Masterclass on AntConc: advanced concordancing and other language analysis techniques
Developer and facilitator: Prof. Laurence Anthony
In this workshop I will first introduce various corpus-based methods that can help language consultants understand, edit and translate discipline-specific language at the micro and macro level. In particular, I will focus on the use of concordances, dispersion plots, clusters, n-grams, collocations, word frequencies and keyword measures, all of which are available in the freeware, multiplatform corpus analysis toolkit called AntConc. For each analytical method I will introduce a real-world language question or problem and show how AntConc can be used to find a practical answer or solution. Next, I will introduce a series of support tools that can work in tandem with AntConc, allowing language consultants to quickly and easily construct personalized corpora for later use. Finally, I will discuss the need for more advanced corpus tools and suggest ways in which language consultants may contribute to their development.
As this is a hands-on workshop, participants should bring their laptops.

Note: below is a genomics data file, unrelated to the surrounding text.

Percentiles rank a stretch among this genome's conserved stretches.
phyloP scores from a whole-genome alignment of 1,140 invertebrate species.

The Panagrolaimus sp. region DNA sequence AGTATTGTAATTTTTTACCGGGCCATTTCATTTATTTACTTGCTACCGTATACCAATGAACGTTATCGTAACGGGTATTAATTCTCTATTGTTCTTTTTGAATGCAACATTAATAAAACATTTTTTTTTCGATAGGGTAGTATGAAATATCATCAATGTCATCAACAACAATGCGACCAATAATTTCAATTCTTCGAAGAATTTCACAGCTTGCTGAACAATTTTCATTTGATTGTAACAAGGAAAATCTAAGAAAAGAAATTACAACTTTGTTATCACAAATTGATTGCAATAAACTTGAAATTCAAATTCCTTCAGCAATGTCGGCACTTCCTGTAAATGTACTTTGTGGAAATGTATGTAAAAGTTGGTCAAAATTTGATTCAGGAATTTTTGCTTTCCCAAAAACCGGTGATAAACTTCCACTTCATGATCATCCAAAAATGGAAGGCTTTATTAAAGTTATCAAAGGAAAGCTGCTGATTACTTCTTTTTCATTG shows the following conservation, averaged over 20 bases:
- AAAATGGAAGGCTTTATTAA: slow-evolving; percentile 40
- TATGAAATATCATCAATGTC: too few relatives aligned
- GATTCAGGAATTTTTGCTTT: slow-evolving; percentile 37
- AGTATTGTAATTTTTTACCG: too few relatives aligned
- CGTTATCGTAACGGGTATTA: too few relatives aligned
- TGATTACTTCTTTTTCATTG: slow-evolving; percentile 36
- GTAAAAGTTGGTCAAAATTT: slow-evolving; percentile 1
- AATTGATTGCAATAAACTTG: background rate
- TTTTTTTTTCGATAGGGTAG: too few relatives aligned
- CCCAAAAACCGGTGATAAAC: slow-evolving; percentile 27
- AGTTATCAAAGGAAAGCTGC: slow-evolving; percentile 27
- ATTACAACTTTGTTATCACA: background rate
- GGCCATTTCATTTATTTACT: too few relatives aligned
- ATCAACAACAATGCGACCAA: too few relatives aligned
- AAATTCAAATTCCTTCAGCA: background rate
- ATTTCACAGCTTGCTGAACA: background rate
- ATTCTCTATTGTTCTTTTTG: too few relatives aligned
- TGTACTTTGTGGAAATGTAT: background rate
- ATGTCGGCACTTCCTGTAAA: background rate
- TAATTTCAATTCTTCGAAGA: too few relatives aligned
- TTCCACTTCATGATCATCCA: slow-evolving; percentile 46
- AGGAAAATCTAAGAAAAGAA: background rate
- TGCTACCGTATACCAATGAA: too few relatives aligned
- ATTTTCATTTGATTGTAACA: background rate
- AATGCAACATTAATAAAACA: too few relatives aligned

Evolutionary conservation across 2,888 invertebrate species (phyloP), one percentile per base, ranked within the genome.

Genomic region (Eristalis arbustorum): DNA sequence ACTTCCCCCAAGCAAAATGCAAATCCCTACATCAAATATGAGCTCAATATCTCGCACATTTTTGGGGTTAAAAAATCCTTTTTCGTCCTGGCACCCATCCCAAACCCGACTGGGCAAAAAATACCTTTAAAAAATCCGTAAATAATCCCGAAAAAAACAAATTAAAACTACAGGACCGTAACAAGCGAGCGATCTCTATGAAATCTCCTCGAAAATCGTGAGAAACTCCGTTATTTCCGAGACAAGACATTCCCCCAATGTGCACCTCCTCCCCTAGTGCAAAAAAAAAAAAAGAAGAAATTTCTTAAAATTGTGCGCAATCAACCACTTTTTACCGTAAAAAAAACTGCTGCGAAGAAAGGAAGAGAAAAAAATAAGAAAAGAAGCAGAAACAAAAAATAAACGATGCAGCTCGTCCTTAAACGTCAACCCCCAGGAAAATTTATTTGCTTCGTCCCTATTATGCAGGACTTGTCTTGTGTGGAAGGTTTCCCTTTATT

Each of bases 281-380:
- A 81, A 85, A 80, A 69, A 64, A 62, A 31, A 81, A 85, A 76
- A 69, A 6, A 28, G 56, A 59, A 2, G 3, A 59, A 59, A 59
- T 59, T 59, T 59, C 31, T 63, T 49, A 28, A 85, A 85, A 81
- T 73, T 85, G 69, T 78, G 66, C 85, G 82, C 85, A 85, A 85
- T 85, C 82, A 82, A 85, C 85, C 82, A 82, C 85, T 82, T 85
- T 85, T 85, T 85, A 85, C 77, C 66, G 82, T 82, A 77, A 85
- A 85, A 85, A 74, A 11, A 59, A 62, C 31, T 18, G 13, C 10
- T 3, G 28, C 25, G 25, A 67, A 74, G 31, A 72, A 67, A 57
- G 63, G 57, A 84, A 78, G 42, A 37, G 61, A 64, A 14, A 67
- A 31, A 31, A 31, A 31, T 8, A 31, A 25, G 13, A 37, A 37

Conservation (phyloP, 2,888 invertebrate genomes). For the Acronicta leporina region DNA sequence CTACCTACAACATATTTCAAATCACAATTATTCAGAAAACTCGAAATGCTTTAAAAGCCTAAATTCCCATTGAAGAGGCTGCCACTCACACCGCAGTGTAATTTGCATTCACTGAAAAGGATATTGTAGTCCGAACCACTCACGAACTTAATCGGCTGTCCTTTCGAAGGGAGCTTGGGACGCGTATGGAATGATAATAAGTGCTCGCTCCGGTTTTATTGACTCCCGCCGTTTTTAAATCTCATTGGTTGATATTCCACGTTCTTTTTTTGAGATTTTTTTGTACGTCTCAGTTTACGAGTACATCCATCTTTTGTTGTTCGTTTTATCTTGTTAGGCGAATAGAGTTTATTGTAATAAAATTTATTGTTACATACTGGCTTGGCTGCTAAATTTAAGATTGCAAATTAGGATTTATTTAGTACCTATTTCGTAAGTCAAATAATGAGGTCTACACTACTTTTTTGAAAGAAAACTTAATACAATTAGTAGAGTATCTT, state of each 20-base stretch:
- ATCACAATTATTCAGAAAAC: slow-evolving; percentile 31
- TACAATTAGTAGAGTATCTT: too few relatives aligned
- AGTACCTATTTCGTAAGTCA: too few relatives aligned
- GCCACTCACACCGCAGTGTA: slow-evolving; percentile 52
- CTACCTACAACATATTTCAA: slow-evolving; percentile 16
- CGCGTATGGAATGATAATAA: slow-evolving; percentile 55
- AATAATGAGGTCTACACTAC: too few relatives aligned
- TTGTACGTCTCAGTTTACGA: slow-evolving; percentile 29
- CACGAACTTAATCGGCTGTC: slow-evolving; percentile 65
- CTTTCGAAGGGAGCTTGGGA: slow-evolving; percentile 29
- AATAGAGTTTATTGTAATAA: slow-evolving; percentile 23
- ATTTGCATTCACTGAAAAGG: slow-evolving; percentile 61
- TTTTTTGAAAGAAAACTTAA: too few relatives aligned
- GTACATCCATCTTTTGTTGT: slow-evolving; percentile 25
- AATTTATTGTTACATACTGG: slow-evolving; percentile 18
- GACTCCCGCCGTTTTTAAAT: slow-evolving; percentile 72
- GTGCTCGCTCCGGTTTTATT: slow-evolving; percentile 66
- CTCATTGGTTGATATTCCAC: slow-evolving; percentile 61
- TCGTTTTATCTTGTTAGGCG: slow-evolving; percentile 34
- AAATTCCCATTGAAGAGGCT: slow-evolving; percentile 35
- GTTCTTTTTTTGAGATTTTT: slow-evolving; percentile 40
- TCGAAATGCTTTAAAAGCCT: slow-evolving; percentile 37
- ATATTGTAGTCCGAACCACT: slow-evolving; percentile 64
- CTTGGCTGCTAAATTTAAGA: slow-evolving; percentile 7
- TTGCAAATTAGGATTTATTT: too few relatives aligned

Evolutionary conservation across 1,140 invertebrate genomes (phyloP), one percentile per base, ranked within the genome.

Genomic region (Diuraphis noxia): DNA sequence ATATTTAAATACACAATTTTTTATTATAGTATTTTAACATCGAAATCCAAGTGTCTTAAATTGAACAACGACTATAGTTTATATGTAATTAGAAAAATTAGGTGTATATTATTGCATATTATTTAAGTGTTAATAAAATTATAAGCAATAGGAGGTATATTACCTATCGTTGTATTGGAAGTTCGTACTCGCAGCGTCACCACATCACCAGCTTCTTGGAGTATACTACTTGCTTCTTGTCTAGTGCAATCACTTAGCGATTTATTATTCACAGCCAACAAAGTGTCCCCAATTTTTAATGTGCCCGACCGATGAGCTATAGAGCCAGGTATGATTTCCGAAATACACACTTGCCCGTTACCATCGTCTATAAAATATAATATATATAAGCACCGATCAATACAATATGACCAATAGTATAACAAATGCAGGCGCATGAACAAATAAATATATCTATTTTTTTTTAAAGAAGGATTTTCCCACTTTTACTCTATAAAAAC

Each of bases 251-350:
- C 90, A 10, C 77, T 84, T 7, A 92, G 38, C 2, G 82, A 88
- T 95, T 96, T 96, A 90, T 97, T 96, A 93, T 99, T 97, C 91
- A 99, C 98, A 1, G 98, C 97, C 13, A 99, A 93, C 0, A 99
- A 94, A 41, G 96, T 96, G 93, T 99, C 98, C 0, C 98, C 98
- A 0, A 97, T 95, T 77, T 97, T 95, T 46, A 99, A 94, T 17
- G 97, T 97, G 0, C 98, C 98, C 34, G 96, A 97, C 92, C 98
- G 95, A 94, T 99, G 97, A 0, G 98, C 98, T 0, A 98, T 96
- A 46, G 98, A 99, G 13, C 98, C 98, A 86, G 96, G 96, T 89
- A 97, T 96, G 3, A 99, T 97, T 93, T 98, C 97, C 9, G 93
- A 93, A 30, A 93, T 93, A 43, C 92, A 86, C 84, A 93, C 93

Laurence Anthony is Professor of Educational Technology and Applied Linguistics at the Faculty of Science and Engineering, Waseda University, Japan. He has a BSc degree (Mathematical Physics) from the University of Manchester, UK, and MA (TESL/TEFL) and PhD (Applied Linguistics) degrees from the University of Birmingham, UK. He is a former Director and current Technical English Program Coordinator at the Center for English Language Education (CELESE), Waseda University, and was a founding member of the IEEE Professional Communication Society Japan Chapter. For 25 years, he has worked extensively in the area of technical writing, editing and translation, offering training seminars to some of Japan's biggest international companies. In the area of corpus linguistics, he has developed a wide range of freeware, multiplatform analytical tools, including AntConc, AntWordProfiler, EncodeAnt and TagAnt. In 2012, he received the National Prize of the Japan Association for English Corpus Studies (JAECS) for his work in this area.